Just like a three piece suit or a tricycle, Pinot Gris at Mud House also comes in threes.
Introducing the 2018 Mud House Marlborough Pinot Gris, the 2018 Mud House Sub Region Series Grovetown Pinot Gris, and the 2018 Mud House Single Vineyard Home Block Vineyard Waipara Valley Pinot Gris, together these wines carry apple spice greatness, yet each hold their own story.
For Mud House winemaker Cleighten Cornelius, making Pinot Gris is always rewarding because it’s a grape variety with the ability to have a story of place and time, told within each bottle.
“With more than one South Island location we source our Pinot Gris from, it’s paramount we reflect that actual vineyard, sub region, or region. Creating richness and texture through winemaking skills such as skin contact, lees stirring and use of barrels all helps to achieve this goal,” he said.
The harvest of 2018 in Marlborough will be remembered as an early one, preceded by a spectacular growing season thanks to warm and settled weather which set the vines up well for flowering and fruit set; the ideal gift for great fruit.
The 2018 Mud House Marlborough Pinot Gris has a nose of spicy apple, pear and orange blossom, and a juicy and lively palate. This provides a complex and unctuous finish that creates a superb story of what this region’s Pinot Gris is really about.
Bringing the lens in a little closer, the 2018 Mud House Sub Region Series Grovetown Pinot Gris is juicy, textured, and moreish, with its pear and scented florals. Grovetown lies just north east of Blenheim and features fertile and finer soils. Complimented with slightly warmer temperatures during harvest, this Pinot Gris develops depth and texture, while retaining bright fruit aromatics.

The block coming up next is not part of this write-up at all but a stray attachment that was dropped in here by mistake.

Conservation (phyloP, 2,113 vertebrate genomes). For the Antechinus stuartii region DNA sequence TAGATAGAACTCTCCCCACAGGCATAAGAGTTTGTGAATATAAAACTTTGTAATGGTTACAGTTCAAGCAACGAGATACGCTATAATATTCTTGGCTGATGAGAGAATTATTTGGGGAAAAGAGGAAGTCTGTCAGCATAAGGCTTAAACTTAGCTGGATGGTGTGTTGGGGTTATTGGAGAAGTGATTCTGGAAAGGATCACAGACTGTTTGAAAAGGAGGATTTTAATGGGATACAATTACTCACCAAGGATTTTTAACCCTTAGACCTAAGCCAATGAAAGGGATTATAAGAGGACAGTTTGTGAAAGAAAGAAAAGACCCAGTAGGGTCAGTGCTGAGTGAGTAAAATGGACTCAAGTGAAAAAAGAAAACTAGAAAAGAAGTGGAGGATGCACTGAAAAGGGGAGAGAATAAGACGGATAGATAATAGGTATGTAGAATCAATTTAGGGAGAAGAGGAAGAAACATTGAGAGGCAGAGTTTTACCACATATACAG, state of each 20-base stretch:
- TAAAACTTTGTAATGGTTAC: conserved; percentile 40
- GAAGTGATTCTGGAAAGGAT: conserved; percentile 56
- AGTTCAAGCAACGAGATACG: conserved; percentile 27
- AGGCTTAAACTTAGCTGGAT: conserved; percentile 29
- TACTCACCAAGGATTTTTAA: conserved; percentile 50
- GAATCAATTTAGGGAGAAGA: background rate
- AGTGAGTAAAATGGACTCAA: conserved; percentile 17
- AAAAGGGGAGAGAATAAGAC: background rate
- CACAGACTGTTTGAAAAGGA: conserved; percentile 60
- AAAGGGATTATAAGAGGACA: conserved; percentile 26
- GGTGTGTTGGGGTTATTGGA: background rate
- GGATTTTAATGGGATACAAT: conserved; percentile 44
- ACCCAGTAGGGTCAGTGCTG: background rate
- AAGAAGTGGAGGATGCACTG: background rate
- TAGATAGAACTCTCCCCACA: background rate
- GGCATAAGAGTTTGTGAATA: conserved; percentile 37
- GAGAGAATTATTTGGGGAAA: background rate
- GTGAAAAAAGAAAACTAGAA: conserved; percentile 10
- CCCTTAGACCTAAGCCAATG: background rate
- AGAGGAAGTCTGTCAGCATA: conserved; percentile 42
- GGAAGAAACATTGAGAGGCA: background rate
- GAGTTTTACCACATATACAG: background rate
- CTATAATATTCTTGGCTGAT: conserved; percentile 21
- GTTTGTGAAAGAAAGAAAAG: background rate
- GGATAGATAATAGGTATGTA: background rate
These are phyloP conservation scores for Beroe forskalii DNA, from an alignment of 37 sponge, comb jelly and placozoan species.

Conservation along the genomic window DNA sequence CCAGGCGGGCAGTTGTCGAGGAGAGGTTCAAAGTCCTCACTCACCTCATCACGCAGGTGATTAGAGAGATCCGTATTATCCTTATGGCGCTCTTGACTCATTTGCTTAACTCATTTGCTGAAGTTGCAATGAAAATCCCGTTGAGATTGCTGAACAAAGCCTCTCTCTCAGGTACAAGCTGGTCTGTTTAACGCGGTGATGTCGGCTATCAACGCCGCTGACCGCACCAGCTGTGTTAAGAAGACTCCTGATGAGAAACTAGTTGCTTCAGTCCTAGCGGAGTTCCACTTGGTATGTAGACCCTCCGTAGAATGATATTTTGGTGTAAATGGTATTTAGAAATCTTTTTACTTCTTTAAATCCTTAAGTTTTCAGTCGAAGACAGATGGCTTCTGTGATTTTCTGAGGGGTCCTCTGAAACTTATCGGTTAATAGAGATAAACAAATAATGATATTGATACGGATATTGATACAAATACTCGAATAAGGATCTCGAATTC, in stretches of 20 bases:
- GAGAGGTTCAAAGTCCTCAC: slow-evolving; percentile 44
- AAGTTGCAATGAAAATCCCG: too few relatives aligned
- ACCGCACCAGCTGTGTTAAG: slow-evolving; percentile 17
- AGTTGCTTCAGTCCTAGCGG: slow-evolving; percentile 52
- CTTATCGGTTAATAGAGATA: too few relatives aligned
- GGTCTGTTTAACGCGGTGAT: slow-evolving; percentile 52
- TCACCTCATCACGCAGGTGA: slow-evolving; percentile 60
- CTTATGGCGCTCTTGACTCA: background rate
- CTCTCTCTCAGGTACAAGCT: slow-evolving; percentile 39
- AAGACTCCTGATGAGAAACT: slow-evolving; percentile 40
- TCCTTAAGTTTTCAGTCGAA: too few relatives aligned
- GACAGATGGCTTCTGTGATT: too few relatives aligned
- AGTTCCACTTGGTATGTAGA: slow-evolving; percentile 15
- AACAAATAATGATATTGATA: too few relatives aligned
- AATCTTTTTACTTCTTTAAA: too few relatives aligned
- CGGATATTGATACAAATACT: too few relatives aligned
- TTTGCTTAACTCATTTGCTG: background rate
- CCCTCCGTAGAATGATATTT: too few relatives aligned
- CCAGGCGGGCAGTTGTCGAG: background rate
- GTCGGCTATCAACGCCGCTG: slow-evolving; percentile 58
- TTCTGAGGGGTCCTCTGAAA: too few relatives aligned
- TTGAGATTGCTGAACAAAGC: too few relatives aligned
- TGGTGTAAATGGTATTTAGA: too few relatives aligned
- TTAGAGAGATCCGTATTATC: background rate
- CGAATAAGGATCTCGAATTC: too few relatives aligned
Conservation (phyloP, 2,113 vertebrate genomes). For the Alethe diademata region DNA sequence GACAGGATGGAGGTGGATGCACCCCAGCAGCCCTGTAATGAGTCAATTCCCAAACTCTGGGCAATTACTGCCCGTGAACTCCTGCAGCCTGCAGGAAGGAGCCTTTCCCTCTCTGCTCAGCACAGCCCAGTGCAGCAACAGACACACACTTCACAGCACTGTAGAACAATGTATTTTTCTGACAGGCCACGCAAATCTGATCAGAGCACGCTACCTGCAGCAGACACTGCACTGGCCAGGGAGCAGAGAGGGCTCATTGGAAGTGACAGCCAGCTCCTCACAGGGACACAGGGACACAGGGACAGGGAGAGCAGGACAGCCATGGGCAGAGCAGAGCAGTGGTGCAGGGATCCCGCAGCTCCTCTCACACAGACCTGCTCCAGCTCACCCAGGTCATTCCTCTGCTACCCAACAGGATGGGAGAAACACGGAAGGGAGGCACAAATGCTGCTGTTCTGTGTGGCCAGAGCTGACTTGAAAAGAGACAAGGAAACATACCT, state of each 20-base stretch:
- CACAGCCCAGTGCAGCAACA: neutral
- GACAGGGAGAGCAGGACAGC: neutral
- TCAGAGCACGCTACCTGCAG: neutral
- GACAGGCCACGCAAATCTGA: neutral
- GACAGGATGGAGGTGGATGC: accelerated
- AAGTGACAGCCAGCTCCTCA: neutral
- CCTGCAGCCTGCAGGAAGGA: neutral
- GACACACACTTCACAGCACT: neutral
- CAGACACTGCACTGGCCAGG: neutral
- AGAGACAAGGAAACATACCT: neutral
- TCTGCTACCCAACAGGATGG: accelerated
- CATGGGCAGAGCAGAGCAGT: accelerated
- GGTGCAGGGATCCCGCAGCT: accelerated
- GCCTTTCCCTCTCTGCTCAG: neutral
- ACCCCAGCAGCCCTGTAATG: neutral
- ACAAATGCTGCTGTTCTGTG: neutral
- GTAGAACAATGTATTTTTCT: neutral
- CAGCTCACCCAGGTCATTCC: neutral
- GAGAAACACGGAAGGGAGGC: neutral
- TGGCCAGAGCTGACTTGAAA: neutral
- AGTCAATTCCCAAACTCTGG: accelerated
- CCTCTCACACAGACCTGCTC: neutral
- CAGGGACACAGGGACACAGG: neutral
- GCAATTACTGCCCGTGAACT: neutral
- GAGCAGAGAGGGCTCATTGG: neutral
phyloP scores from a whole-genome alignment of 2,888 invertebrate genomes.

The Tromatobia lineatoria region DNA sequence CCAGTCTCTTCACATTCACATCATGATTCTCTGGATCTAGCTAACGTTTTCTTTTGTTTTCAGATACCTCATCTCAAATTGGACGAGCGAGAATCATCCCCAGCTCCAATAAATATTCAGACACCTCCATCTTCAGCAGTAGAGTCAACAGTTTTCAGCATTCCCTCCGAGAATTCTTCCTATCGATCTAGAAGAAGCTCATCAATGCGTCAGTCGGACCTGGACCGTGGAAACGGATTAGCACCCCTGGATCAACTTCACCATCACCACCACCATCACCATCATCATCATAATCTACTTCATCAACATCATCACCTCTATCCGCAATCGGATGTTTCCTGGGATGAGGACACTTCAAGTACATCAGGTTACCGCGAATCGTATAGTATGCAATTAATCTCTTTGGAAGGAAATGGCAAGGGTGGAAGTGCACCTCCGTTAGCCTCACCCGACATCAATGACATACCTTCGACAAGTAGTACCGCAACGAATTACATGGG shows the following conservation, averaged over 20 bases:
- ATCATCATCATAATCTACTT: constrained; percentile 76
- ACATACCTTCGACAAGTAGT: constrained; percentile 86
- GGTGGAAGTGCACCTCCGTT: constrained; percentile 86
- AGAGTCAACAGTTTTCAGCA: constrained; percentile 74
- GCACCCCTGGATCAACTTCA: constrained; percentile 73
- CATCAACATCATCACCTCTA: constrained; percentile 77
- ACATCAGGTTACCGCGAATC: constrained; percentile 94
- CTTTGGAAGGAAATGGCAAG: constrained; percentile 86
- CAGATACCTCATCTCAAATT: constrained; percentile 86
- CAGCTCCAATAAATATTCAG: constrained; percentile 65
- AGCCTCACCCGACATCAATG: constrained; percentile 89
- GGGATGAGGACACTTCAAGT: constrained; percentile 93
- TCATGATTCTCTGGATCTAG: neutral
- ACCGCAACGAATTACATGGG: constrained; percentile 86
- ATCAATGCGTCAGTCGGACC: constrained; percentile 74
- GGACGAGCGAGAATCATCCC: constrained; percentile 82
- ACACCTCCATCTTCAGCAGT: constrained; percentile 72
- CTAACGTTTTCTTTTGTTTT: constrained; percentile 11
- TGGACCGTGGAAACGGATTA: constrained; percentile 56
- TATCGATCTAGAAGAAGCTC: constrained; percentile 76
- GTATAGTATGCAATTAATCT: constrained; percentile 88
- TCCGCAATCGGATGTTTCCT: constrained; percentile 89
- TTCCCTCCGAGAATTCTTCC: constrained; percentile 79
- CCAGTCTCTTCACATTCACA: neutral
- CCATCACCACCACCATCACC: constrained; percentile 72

About three hundred kilometres southbound, hugging the eastern coastline, lies the Waipara Valley in North Canterbury, home of The Home Block Vineyard. These vines were planted nearly 25 years ago, and serve as the home of the 2018 Mud House Single Vineyard Home Block Waipara Valley Pinot Gris.
This vineyard ripens slightly later than those in Marlborough, and its silty loams over the Glasnevin alluvial gravels means a free draining environment for these Pinot Gris vines.
Just like its northern counterpart, a mild spring was followed by good fruit set during summer thanks to plenty of sunshine and warm temperatures. A final burst of perfectly tied Nor’West winds after some Autumn rain was the recipe for evenly-ripened fruit with characters quintessential to its region, and a Pinot Gris with great flavour and complexity.
Boasting characters of pear, quince, subtle sweet spice and mineral aromas, this Pinot Gris has juicy acidity with a lingering finish.
“These are key varietal attributes, and the way they vary between places is always great to see and enjoyable to work with. It’s great to release all three of these wines at once, to highlight the differences between the ranges.”
Winewriter Raymond Chan responded to the release and samples here https://bit.ly/2A1d2GF